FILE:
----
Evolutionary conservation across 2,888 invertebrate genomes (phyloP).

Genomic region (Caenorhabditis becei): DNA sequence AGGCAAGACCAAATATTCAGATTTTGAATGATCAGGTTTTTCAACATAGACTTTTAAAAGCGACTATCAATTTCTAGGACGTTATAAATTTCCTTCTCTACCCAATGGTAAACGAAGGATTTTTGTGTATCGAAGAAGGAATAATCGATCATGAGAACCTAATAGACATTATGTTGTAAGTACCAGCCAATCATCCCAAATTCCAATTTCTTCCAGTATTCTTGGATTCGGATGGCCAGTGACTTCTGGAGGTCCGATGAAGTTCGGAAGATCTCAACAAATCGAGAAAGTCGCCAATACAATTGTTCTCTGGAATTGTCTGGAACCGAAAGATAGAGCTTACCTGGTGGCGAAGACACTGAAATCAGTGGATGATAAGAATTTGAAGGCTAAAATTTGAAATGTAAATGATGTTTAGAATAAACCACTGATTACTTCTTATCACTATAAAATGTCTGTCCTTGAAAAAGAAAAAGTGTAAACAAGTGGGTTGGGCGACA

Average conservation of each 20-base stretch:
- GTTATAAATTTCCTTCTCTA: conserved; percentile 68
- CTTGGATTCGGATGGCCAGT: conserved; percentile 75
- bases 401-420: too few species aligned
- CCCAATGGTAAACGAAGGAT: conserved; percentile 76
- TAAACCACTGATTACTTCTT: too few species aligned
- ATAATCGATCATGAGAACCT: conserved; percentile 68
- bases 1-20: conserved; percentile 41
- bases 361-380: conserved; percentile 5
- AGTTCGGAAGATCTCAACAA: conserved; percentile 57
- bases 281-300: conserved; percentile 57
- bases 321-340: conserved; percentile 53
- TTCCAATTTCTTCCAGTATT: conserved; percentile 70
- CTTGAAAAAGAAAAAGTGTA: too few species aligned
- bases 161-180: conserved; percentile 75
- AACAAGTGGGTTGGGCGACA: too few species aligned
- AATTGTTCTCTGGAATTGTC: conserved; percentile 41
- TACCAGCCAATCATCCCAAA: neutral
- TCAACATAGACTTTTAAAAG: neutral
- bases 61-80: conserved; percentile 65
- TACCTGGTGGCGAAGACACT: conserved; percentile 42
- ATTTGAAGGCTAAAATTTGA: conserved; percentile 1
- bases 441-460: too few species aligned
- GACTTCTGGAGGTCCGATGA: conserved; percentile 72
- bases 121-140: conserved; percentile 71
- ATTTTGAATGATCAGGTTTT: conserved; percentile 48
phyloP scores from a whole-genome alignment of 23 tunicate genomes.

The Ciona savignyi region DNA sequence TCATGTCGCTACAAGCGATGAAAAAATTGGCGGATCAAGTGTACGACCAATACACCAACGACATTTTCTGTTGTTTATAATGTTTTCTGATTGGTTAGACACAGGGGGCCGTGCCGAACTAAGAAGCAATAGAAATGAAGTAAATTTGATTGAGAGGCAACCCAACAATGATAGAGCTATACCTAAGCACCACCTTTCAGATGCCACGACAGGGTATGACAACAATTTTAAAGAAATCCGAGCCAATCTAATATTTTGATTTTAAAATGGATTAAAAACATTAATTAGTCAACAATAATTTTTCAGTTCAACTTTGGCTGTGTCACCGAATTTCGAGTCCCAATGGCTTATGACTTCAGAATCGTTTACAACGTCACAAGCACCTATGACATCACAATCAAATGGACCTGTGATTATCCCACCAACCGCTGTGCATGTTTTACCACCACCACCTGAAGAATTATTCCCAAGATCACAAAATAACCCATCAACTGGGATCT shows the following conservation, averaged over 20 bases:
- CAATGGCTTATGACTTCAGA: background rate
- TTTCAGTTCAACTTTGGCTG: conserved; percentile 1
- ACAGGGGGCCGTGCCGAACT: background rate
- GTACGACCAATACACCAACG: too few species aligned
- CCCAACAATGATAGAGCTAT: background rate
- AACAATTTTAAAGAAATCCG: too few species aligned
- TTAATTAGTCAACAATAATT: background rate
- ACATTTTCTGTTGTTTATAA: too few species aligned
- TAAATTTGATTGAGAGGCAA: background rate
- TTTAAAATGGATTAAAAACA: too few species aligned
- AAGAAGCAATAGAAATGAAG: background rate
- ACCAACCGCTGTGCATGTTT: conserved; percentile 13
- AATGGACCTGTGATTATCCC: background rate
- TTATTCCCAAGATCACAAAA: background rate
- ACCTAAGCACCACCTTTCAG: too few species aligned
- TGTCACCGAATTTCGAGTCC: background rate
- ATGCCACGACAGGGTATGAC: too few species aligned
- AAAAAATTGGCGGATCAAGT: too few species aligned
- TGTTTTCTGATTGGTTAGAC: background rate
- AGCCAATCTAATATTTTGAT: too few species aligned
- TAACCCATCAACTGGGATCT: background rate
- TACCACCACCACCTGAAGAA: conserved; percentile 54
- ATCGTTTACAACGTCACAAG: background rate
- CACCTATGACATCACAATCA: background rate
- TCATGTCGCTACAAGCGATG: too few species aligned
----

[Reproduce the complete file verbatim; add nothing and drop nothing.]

Evolutionary conservation across 2,888 invertebrate genomes (phyloP).

Genomic region (Caenorhabditis becei): DNA sequence AGGCAAGACCAAATATTCAGATTTTGAATGATCAGGTTTTTCAACATAGACTTTTAAAAGCGACTATCAATTTCTAGGACGTTATAAATTTCCTTCTCTACCCAATGGTAAACGAAGGATTTTTGTGTATCGAAGAAGGAATAATCGATCATGAGAACCTAATAGACATTATGTTGTAAGTACCAGCCAATCATCCCAAATTCCAATTTCTTCCAGTATTCTTGGATTCGGATGGCCAGTGACTTCTGGAGGTCCGATGAAGTTCGGAAGATCTCAACAAATCGAGAAAGTCGCCAATACAATTGTTCTCTGGAATTGTCTGGAACCGAAAGATAGAGCTTACCTGGTGGCGAAGACACTGAAATCAGTGGATGATAAGAATTTGAAGGCTAAAATTTGAAATGTAAATGATGTTTAGAATAAACCACTGATTACTTCTTATCACTATAAAATGTCTGTCCTTGAAAAAGAAAAAGTGTAAACAAGTGGGTTGGGCGACA

Average conservation of each 20-base stretch:
- GTTATAAATTTCCTTCTCTA: conserved; percentile 68
- CTTGGATTCGGATGGCCAGT: conserved; percentile 75
- bases 401-420: too few species aligned
- CCCAATGGTAAACGAAGGAT: conserved; percentile 76
- TAAACCACTGATTACTTCTT: too few species aligned
- ATAATCGATCATGAGAACCT: conserved; percentile 68
- bases 1-20: conserved; percentile 41
- bases 361-380: conserved; percentile 5
- AGTTCGGAAGATCTCAACAA: conserved; percentile 57
- bases 281-300: conserved; percentile 57
- bases 321-340: conserved; percentile 53
- TTCCAATTTCTTCCAGTATT: conserved; percentile 70
- CTTGAAAAAGAAAAAGTGTA: too few species aligned
- bases 161-180: conserved; percentile 75
- AACAAGTGGGTTGGGCGACA: too few species aligned
- AATTGTTCTCTGGAATTGTC: conserved; percentile 41
- TACCAGCCAATCATCCCAAA: neutral
- TCAACATAGACTTTTAAAAG: neutral
- bases 61-80: conserved; percentile 65
- TACCTGGTGGCGAAGACACT: conserved; percentile 42
- ATTTGAAGGCTAAAATTTGA: conserved; percentile 1
- bases 441-460: too few species aligned
- GACTTCTGGAGGTCCGATGA: conserved; percentile 72
- bases 121-140: conserved; percentile 71
- ATTTTGAATGATCAGGTTTT: conserved; percentile 48
phyloP scores from a whole-genome alignment of 23 tunicate genomes.

The Ciona savignyi region DNA sequence TCATGTCGCTACAAGCGATGAAAAAATTGGCGGATCAAGTGTACGACCAATACACCAACGACATTTTCTGTTGTTTATAATGTTTTCTGATTGGTTAGACACAGGGGGCCGTGCCGAACTAAGAAGCAATAGAAATGAAGTAAATTTGATTGAGAGGCAACCCAACAATGATAGAGCTATACCTAAGCACCACCTTTCAGATGCCACGACAGGGTATGACAACAATTTTAAAGAAATCCGAGCCAATCTAATATTTTGATTTTAAAATGGATTAAAAACATTAATTAGTCAACAATAATTTTTCAGTTCAACTTTGGCTGTGTCACCGAATTTCGAGTCCCAATGGCTTATGACTTCAGAATCGTTTACAACGTCACAAGCACCTATGACATCACAATCAAATGGACCTGTGATTATCCCACCAACCGCTGTGCATGTTTTACCACCACCACCTGAAGAATTATTCCCAAGATCACAAAATAACCCATCAACTGGGATCT shows the following conservation, averaged over 20 bases:
- CAATGGCTTATGACTTCAGA: background rate
- TTTCAGTTCAACTTTGGCTG: conserved; percentile 1
- ACAGGGGGCCGTGCCGAACT: background rate
- GTACGACCAATACACCAACG: too few species aligned
- CCCAACAATGATAGAGCTAT: background rate
- AACAATTTTAAAGAAATCCG: too few species aligned
- TTAATTAGTCAACAATAATT: background rate
- ACATTTTCTGTTGTTTATAA: too few species aligned
- TAAATTTGATTGAGAGGCAA: background rate
- TTTAAAATGGATTAAAAACA: too few species aligned
- AAGAAGCAATAGAAATGAAG: background rate
- ACCAACCGCTGTGCATGTTT: conserved; percentile 13
- AATGGACCTGTGATTATCCC: background rate
- TTATTCCCAAGATCACAAAA: background rate
- ACCTAAGCACCACCTTTCAG: too few species aligned
- TGTCACCGAATTTCGAGTCC: background rate
- ATGCCACGACAGGGTATGAC: too few species aligned
- AAAAAATTGGCGGATCAAGT: too few species aligned
- TGTTTTCTGATTGGTTAGAC: background rate
- AGCCAATCTAATATTTTGAT: too few species aligned
- TAACCCATCAACTGGGATCT: background rate
- TACCACCACCACCTGAAGAA: conserved; percentile 54
- ATCGTTTACAACGTCACAAG: background rate
- CACCTATGACATCACAATCA: background rate
- TCATGTCGCTACAAGCGATG: too few species aligned